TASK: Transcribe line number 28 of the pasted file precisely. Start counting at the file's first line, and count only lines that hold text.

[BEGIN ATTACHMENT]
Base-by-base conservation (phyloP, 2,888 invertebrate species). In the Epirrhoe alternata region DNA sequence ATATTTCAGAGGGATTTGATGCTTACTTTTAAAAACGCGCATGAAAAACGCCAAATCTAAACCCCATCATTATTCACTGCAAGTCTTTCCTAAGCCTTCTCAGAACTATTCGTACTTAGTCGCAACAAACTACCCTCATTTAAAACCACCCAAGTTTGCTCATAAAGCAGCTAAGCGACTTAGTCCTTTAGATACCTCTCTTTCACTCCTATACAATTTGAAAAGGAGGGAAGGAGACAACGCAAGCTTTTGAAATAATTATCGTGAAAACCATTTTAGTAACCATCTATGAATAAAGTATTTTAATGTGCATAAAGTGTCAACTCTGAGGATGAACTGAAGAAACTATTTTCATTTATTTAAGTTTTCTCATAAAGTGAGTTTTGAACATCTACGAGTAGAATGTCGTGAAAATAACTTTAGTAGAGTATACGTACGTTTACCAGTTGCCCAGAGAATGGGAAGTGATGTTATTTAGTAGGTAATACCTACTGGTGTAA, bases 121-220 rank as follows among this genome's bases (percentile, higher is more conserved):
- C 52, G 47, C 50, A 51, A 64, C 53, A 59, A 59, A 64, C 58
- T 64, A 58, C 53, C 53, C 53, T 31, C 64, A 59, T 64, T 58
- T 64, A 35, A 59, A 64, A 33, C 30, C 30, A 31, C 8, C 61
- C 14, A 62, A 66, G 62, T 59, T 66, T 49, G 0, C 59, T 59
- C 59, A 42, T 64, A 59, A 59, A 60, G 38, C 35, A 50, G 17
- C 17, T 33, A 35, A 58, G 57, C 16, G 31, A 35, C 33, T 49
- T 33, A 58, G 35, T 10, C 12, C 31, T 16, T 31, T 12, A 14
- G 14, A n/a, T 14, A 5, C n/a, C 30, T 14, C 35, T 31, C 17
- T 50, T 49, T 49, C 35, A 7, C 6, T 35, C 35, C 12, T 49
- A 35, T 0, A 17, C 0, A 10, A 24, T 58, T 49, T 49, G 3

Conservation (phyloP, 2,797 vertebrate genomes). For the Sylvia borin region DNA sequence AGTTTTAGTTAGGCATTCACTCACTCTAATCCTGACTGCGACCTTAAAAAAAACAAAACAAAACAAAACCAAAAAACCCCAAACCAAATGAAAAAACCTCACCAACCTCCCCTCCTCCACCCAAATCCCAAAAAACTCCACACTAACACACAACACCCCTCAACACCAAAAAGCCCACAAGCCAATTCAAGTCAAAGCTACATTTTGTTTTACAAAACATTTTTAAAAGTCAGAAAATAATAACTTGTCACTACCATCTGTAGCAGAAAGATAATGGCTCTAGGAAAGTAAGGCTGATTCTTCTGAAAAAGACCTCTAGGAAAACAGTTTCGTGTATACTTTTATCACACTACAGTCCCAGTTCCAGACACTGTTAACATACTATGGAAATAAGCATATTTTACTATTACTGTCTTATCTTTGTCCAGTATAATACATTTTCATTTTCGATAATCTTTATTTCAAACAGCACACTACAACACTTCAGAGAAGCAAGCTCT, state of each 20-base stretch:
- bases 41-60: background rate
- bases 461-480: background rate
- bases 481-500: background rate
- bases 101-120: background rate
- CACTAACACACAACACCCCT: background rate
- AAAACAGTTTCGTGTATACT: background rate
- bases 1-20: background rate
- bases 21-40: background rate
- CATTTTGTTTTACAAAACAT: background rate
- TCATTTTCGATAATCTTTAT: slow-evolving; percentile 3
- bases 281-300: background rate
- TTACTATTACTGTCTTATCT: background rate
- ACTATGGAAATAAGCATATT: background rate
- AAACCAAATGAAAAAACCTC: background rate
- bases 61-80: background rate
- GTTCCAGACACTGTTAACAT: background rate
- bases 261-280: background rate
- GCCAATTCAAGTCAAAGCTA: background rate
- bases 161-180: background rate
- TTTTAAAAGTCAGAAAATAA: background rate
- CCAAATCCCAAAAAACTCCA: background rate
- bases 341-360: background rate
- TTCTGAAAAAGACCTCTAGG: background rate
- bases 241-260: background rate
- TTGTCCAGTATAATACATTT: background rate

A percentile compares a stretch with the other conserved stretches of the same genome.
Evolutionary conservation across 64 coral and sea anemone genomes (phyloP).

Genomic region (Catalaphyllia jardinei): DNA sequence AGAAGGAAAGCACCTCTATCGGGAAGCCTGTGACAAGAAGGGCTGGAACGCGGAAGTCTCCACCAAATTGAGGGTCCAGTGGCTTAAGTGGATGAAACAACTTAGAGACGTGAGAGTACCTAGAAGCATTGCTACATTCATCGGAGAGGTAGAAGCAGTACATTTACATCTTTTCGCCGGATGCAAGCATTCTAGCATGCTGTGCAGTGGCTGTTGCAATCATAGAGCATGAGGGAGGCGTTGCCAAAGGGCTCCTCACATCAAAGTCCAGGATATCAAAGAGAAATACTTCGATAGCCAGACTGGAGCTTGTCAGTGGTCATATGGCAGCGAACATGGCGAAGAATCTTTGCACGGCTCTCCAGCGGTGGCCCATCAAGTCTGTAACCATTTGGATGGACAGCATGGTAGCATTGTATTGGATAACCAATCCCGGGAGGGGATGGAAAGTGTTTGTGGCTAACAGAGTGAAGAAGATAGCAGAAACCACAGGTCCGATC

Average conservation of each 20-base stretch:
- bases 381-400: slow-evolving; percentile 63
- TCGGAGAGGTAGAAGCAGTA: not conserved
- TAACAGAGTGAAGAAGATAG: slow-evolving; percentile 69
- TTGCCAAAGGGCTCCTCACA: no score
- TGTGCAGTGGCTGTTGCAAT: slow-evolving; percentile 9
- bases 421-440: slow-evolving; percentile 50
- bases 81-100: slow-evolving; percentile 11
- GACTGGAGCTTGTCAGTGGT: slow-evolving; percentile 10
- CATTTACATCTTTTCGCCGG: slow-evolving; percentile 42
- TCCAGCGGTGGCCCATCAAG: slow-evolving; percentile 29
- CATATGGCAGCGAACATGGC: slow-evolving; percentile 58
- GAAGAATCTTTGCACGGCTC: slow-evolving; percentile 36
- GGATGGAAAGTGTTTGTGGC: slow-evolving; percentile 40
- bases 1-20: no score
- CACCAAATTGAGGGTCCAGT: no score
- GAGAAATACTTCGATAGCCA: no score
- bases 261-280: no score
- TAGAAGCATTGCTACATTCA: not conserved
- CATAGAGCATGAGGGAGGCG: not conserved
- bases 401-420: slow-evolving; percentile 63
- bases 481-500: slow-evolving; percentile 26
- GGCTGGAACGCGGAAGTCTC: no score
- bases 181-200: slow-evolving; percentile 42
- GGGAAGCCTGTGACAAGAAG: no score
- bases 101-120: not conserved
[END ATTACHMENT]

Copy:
- GTTCCAGACACTGTTAACAT: background rate